Rising temperatures, increased risks of floods, wetter winters, drier summers and more intense storms are some of the climate changes anticipated to impact on Irish businesses in coming years. However changes in climate can also bring opportunities as well as risks to Irish businesses, according to a new report, ‘Adaptation to Climate Change: Issues for Business’, just published by Forfas.
According to Martin Shanahan, chief executive of Forfas: “Given that Ireland is expected to be relatively less affected by climate change than our key competitor countries, properly managed, Ireland can have competitive advantages through access to significant water resources and an ongoing temperate climate. This can present opportunities for indigenous companies to realise these competitive advantages and to promote Ireland as a relatively low risk location for business activity.”
He continues: “The key now is to facilitate Irish businesses in planning ahead so that they can minimise risks, reduce costs and realise opportunities arising from climate change adaptation. Building awareness and capacity among businesses through supports from business representative bodies, enterprise development agencies and other stakeholders will be central to ensuring successful business adaptation in Ireland.”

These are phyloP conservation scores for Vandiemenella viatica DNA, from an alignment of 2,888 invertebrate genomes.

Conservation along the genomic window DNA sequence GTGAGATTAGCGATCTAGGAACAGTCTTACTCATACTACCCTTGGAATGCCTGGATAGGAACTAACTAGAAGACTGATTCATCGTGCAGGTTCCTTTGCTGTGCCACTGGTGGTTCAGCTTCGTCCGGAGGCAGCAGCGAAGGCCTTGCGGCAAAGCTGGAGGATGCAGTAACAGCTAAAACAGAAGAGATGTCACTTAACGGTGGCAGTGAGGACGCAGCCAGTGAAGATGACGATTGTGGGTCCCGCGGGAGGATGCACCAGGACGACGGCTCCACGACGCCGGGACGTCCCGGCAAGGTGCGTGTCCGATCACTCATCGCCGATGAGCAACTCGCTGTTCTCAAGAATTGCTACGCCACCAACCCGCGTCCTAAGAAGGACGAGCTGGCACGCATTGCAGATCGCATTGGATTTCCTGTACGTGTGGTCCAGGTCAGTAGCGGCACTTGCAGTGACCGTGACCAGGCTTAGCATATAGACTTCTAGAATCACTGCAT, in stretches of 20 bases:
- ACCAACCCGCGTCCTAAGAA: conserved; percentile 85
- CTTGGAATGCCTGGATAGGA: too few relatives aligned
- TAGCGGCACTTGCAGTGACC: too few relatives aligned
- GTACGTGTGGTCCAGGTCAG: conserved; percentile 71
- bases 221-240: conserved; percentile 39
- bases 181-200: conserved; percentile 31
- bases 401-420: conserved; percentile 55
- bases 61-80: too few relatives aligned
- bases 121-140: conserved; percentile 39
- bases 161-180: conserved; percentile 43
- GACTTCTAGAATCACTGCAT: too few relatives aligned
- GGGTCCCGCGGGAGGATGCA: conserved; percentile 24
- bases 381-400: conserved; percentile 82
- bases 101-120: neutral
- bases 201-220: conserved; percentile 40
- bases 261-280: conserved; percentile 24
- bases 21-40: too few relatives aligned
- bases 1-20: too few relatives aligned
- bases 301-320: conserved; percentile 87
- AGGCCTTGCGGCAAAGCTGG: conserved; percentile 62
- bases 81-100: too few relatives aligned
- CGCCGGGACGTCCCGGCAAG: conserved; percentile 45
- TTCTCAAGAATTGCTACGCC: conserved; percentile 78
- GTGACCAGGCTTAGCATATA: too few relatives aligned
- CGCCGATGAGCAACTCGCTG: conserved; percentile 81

The report uncovers strong business opportunities for Irish firms across a range of sectors. For example, making new and existing buildings and infrastructure more climate-resilient presents opportunities for the construction sector while increases in global food demand due to global climate challenges can boost Ireland’s agri-food sector.
The report highlights that without proper planning there could be significant costs associated with climate change to both businesses and the economy and points to the November 2009 floods, which resulted in infrastructure damage, property damage, poor water quality, power outages and the inability of workers to access work, as an example of the potential vulnerabilities. Insurance costs for the November floods totalled Eur244 million.
Adapting business infrastructure and the policy framework is also seen as critical to successful climate change adaptation in Ireland. The report makes a number of recommendations in the areas of water supply and quality, flood protection, energy, transport, communications and waste management to help critical infrastructure owners ensure that these pieces of infrastructure are climate resilient for businesses.
Recommendations on a range of policy measures in areas which can help business reduce the risks and maximise the opportunities of climate change such as spatial policy, regulations, research and public procurement are also examined.
The report identifies the opportunities and risks of climate change in eight key Irish enterprise sectors:
* Food and drink
* Chemicals, pharmaceuticals and medical technologies
* ICT manufacturing and services
* Financial services including insurance
* Construction and building materials
* Environmental goods and services
* Retail, wholesale and distribution
The full report, and a summary document to accompany it, can be downloaded from the Forfas website – www.forfas.ie.